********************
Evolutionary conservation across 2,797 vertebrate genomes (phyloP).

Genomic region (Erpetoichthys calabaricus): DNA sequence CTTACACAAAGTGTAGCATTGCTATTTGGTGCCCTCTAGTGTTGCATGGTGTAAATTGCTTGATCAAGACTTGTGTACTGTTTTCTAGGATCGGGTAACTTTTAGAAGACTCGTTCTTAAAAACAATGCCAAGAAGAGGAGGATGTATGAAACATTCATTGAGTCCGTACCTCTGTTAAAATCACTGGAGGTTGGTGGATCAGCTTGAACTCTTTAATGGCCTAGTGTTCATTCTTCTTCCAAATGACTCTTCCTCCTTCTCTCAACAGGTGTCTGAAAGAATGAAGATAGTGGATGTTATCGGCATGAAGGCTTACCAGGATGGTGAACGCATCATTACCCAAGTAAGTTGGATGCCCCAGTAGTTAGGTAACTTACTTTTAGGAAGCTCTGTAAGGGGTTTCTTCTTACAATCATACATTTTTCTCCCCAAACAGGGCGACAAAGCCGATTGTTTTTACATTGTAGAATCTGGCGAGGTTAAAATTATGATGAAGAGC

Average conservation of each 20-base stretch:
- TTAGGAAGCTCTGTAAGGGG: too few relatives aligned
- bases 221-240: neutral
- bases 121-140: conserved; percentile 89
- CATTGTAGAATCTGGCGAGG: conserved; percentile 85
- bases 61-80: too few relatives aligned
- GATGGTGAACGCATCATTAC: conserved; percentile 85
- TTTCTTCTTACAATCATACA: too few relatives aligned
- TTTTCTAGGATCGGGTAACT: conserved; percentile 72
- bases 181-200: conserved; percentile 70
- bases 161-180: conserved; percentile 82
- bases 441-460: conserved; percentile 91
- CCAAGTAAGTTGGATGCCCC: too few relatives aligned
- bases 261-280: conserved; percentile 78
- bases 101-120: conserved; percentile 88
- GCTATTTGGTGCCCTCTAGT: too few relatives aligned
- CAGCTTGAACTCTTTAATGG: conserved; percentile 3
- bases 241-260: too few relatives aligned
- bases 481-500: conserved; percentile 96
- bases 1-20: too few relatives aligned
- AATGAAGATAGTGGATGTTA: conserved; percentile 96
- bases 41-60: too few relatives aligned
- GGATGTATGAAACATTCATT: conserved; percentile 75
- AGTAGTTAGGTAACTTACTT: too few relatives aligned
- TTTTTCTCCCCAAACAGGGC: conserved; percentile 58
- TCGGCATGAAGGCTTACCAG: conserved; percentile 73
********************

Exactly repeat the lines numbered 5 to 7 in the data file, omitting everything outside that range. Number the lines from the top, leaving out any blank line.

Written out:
- bases 221-240: neutral
- bases 121-140: conserved; percentile 89
- CATTGTAGAATCTGGCGAGG: conserved; percentile 85